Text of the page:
0
$\begingroup$

The scalar product in special relativity is given by

\begin{equation} V \cdot W = V^{\mu} g_{ \mu \nu} W^{\nu} \end{equation} and the components of the vectors $V^{\mu}$ and $W^{\nu}$. With the metric

\begin{equation} \eta_{ \mu \nu} = \mathrm{diag} (-1,1,1,1) \end{equation} if we using Cartesian coordinates.

a) First of all, is this always valid? If we change coordinates and $g \neq \eta$ is it still valid?

Then we can calculate that scalar product given the components of $V$ and $W$ and the metric. If we say, for example, that

\begin{equation} V = \begin{pmatrix} 1 \\ 0 \\ 2 \\ 1 \\ \end{pmatrix} \end{equation}

b) What is the meaning of this expression? Is this vector implicitly meaning a vector starting from the origin of the coordinates, assuming Cartesian coordinates and with components in the $\hat{t}$, $\hat{x}$ etc directions the one specified above? So when taking the scalar product in $(1)$ we take it in the origin of the coordinates and with the Minkowski metric?

Then we can have a change of coordinates and therefore the metric changes as well. For example spherical coordinates where the metric is

\begin{equation} g_{\mu \nu} = \mathrm{diag} (-1, 1, r^2, r^2 \sin \theta) \end{equation} The components of our vectors should change according to

\begin{equation} V^{\prime \mu}=\frac{\partial x^{\mu}}{\partial x^{\nu}} V^{\nu} \end{equation} So the numbers that we obtain as components of the vectors are now saying how to build the vector with these "new" axes $\hat{t}$, $\hat{r}$, $\hat{\theta}$ and $\hat{\phi}$ so giving the components of the vector in these new axes. If we base the coordinate transformation on the vector $V$ than it will have $0$ component in direction $\theta$ and only in $\hat{r}$ but $W$ will have both.

c) Now we want to calculate the scalar product as in $(1)$. We will have to use $r=0$ in the metric right? And we expect to get the same result as we obtained with Cartesian coordinates.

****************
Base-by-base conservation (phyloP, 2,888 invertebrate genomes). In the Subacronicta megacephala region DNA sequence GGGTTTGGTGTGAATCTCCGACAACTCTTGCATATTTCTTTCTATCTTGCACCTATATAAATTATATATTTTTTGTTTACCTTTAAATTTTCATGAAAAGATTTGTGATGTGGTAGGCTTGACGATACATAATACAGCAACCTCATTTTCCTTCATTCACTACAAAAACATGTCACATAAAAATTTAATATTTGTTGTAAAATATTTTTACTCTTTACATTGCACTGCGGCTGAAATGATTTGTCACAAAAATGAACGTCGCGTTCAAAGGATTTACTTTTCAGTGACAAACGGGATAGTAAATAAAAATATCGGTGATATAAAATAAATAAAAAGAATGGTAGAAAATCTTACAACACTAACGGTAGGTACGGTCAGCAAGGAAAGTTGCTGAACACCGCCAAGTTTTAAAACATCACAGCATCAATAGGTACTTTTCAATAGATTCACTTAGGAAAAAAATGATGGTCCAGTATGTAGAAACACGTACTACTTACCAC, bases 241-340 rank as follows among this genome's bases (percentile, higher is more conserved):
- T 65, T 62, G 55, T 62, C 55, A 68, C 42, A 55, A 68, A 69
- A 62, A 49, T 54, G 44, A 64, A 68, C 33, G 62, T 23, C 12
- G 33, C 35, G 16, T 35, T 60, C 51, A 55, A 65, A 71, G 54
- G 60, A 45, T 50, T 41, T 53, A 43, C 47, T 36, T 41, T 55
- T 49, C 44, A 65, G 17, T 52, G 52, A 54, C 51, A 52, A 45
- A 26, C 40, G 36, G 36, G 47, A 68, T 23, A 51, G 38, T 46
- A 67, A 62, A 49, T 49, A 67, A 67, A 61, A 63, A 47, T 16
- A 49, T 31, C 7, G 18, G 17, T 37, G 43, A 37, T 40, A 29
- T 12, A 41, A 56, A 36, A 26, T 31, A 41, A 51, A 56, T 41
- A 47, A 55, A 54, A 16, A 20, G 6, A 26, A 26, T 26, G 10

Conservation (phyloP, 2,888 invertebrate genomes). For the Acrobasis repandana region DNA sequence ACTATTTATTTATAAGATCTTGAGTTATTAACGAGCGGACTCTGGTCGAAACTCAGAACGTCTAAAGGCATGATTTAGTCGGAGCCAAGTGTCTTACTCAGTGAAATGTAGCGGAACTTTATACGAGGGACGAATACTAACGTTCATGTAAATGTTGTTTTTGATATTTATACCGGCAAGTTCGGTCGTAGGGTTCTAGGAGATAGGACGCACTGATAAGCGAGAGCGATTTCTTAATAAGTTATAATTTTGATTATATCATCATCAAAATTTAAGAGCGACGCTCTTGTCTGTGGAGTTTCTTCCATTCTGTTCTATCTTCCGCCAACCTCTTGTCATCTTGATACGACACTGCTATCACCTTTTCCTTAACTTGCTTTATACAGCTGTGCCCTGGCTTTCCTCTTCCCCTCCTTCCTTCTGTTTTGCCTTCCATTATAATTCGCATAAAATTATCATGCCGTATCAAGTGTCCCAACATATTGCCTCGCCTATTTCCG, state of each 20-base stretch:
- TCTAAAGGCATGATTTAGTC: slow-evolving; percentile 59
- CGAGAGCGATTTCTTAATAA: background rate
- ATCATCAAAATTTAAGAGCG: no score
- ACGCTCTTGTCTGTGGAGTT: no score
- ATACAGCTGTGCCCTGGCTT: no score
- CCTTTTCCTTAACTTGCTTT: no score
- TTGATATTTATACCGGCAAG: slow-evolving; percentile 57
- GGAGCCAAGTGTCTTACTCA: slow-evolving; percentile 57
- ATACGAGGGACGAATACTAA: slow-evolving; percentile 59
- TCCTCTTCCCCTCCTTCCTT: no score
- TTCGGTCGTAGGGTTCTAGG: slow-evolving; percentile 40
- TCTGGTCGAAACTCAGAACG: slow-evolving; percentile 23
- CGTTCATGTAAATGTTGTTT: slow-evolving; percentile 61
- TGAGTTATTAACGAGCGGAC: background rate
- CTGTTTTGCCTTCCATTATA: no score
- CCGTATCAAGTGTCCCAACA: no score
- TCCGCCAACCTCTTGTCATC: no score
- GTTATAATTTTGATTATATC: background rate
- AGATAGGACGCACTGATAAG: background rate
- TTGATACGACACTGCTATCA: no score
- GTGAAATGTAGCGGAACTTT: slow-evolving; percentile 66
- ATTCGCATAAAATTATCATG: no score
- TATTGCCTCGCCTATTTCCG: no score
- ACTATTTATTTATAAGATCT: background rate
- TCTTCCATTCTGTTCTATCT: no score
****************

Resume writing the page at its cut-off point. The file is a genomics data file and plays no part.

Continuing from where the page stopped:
d) If we now have two vectors in a different point instead one in the origin and $W$ in the point $x_P$ where we can give the coordinates of the point in Cartesian coordinates for example. How can we perform the dot product? The vectors do not have the same $r$ anymore.

e) In Cartesian coordinates we can still do it I think. We just transport $W$ to the origin and we get the product. Is it the same in polar coordinates?

f) If $V$ is now in a point $x_Q$. We can transport $W$ in $x_Q$ and do the product, but in polar this product depends on $r$ and if instead we transport $V$ in $x_P$ we have a different $r$ and then a different result. Where is the mistake in this reasoning?

$\endgroup$
2
$\begingroup$

a) Yes, this equation is valid even when we are in a coordinate system in which the metric is not the Minkowski metric. In fact, since the inner product of two vectors is a scalar (and thus, a coordinate invariant quantity) you will get exactly the same valued in a different coordinate system.


b) You have to be careful here, Minkowski space can be treated as $\Bbb R^4$ equipped with an inner product (making it a vector space), but if you want to talk about vectors at different points in Minkowski space you need to treat it as a manifold. On a manifold each point has a tangent space which has vector space structure which allows us to justifiably talk about vectors that aren't "at the origin" or "at the same point".

Even here we again have to be careful, because we are not necessarily allowed to compare vectors in different tangent spaces if we are working in, say, spherical coordinates (or if our spacetime has curvature).


c) The scalar product is invariant under coordinate transformations.


d), e), f) These issues again relate to the fact that we are talking about Minkowski space as a manifold, not just as a vector space (for which the concept of having two vectors at two different points is not defined). Also as I have said above you cannot always compare vectors living in different tangent spaces with a manifold alone, this requires extra structure called a connection. See also the more familiar notion in physics of a covariant derivative.

$\endgroup$
4
  • $\begingroup$ But since the Minkowski space is a vector space itself this allows us to make an identification of vectors in tangent spaces at points (events) with vectors (points so events) in Minkowski space, right? $\endgroup$
    – TheoPhy
    Nov 16 '20 at 13:01
  • $\begingroup$ More or less, yes. The tangent spaces to the Minkowski space manifold carry the usual vector space structure that is introduced as "Minkowski space". $\endgroup$